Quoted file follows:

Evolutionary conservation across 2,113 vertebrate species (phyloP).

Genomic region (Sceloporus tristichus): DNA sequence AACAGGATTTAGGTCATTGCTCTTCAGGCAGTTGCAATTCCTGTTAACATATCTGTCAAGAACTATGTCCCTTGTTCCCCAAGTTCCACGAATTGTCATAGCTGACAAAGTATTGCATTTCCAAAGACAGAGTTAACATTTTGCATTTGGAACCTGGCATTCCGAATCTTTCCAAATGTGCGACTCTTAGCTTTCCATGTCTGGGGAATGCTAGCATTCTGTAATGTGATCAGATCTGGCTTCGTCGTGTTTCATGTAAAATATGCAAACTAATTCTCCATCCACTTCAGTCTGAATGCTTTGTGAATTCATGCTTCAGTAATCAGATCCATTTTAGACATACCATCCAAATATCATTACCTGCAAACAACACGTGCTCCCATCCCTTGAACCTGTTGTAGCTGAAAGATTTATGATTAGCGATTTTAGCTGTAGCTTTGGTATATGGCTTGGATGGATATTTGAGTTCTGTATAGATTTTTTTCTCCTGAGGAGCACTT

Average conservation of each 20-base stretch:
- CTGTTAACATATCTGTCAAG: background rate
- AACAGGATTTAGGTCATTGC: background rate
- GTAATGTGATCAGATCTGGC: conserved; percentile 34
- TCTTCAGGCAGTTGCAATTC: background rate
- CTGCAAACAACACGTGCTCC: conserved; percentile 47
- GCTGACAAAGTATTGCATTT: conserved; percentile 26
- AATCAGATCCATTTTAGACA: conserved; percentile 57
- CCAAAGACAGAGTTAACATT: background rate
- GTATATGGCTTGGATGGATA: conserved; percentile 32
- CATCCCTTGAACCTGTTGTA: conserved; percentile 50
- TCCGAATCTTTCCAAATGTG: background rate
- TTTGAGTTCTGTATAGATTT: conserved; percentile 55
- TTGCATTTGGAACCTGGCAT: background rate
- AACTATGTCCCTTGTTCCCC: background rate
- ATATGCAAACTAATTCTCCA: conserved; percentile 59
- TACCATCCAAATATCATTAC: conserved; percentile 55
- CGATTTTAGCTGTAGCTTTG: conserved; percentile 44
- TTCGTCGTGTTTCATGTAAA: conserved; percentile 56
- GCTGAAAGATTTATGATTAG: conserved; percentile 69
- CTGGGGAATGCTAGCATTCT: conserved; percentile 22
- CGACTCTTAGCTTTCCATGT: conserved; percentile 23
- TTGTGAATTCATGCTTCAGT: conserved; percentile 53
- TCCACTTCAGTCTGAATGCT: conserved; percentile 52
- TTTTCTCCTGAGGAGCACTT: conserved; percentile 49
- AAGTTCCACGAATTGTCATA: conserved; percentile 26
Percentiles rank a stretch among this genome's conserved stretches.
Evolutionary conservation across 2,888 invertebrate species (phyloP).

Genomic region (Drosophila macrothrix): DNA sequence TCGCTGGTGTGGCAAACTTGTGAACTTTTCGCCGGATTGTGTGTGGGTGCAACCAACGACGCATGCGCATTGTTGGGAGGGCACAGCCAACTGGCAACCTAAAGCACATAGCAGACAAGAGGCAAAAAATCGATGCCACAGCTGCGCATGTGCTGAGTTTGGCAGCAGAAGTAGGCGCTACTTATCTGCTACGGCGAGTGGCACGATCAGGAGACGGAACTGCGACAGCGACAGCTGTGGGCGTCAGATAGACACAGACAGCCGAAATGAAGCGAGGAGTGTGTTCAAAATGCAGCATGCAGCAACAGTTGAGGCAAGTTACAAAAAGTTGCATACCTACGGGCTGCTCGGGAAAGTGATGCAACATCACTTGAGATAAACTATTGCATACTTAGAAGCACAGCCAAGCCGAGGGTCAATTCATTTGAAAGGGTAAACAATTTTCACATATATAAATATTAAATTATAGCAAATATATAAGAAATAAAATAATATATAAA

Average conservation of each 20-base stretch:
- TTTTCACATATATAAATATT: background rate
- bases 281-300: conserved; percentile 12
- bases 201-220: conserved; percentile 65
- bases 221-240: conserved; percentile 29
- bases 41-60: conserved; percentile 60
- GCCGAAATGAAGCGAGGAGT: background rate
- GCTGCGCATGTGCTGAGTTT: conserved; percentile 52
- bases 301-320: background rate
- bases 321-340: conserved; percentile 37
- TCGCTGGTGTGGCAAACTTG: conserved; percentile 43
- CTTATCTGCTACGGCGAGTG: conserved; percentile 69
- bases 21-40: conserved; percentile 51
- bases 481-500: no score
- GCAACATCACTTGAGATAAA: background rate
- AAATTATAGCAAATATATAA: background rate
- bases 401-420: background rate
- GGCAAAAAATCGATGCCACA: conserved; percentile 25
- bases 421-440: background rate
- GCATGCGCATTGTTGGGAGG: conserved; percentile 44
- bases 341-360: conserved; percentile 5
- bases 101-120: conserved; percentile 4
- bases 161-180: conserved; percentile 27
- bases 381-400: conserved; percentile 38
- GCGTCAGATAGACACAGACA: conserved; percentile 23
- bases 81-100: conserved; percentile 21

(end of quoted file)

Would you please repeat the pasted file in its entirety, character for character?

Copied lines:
Evolutionary conservation across 2,113 vertebrate species (phyloP).

Genomic region (Sceloporus tristichus): DNA sequence AACAGGATTTAGGTCATTGCTCTTCAGGCAGTTGCAATTCCTGTTAACATATCTGTCAAGAACTATGTCCCTTGTTCCCCAAGTTCCACGAATTGTCATAGCTGACAAAGTATTGCATTTCCAAAGACAGAGTTAACATTTTGCATTTGGAACCTGGCATTCCGAATCTTTCCAAATGTGCGACTCTTAGCTTTCCATGTCTGGGGAATGCTAGCATTCTGTAATGTGATCAGATCTGGCTTCGTCGTGTTTCATGTAAAATATGCAAACTAATTCTCCATCCACTTCAGTCTGAATGCTTTGTGAATTCATGCTTCAGTAATCAGATCCATTTTAGACATACCATCCAAATATCATTACCTGCAAACAACACGTGCTCCCATCCCTTGAACCTGTTGTAGCTGAAAGATTTATGATTAGCGATTTTAGCTGTAGCTTTGGTATATGGCTTGGATGGATATTTGAGTTCTGTATAGATTTTTTTCTCCTGAGGAGCACTT

Average conservation of each 20-base stretch:
- CTGTTAACATATCTGTCAAG: background rate
- AACAGGATTTAGGTCATTGC: background rate
- GTAATGTGATCAGATCTGGC: conserved; percentile 34
- TCTTCAGGCAGTTGCAATTC: background rate
- CTGCAAACAACACGTGCTCC: conserved; percentile 47
- GCTGACAAAGTATTGCATTT: conserved; percentile 26
- AATCAGATCCATTTTAGACA: conserved; percentile 57
- CCAAAGACAGAGTTAACATT: background rate
- GTATATGGCTTGGATGGATA: conserved; percentile 32
- CATCCCTTGAACCTGTTGTA: conserved; percentile 50
- TCCGAATCTTTCCAAATGTG: background rate
- TTTGAGTTCTGTATAGATTT: conserved; percentile 55
- TTGCATTTGGAACCTGGCAT: background rate
- AACTATGTCCCTTGTTCCCC: background rate
- ATATGCAAACTAATTCTCCA: conserved; percentile 59
- TACCATCCAAATATCATTAC: conserved; percentile 55
- CGATTTTAGCTGTAGCTTTG: conserved; percentile 44
- TTCGTCGTGTTTCATGTAAA: conserved; percentile 56
- GCTGAAAGATTTATGATTAG: conserved; percentile 69
- CTGGGGAATGCTAGCATTCT: conserved; percentile 22
- CGACTCTTAGCTTTCCATGT: conserved; percentile 23
- TTGTGAATTCATGCTTCAGT: conserved; percentile 53
- TCCACTTCAGTCTGAATGCT: conserved; percentile 52
- TTTTCTCCTGAGGAGCACTT: conserved; percentile 49
- AAGTTCCACGAATTGTCATA: conserved; percentile 26
Percentiles rank a stretch among this genome's conserved stretches.
Evolutionary conservation across 2,888 invertebrate species (phyloP).

Genomic region (Drosophila macrothrix): DNA sequence TCGCTGGTGTGGCAAACTTGTGAACTTTTCGCCGGATTGTGTGTGGGTGCAACCAACGACGCATGCGCATTGTTGGGAGGGCACAGCCAACTGGCAACCTAAAGCACATAGCAGACAAGAGGCAAAAAATCGATGCCACAGCTGCGCATGTGCTGAGTTTGGCAGCAGAAGTAGGCGCTACTTATCTGCTACGGCGAGTGGCACGATCAGGAGACGGAACTGCGACAGCGACAGCTGTGGGCGTCAGATAGACACAGACAGCCGAAATGAAGCGAGGAGTGTGTTCAAAATGCAGCATGCAGCAACAGTTGAGGCAAGTTACAAAAAGTTGCATACCTACGGGCTGCTCGGGAAAGTGATGCAACATCACTTGAGATAAACTATTGCATACTTAGAAGCACAGCCAAGCCGAGGGTCAATTCATTTGAAAGGGTAAACAATTTTCACATATATAAATATTAAATTATAGCAAATATATAAGAAATAAAATAATATATAAA

Average conservation of each 20-base stretch:
- TTTTCACATATATAAATATT: background rate
- bases 281-300: conserved; percentile 12
- bases 201-220: conserved; percentile 65
- bases 221-240: conserved; percentile 29
- bases 41-60: conserved; percentile 60
- GCCGAAATGAAGCGAGGAGT: background rate
- GCTGCGCATGTGCTGAGTTT: conserved; percentile 52
- bases 301-320: background rate
- bases 321-340: conserved; percentile 37
- TCGCTGGTGTGGCAAACTTG: conserved; percentile 43
- CTTATCTGCTACGGCGAGTG: conserved; percentile 69
- bases 21-40: conserved; percentile 51
- bases 481-500: no score
- GCAACATCACTTGAGATAAA: background rate
- AAATTATAGCAAATATATAA: background rate
- bases 401-420: background rate
- GGCAAAAAATCGATGCCACA: conserved; percentile 25
- bases 421-440: background rate
- GCATGCGCATTGTTGGGAGG: conserved; percentile 44
- bases 341-360: conserved; percentile 5
- bases 101-120: conserved; percentile 4
- bases 161-180: conserved; percentile 27
- bases 381-400: conserved; percentile 38
- GCGTCAGATAGACACAGACA: conserved; percentile 23
- bases 81-100: conserved; percentile 21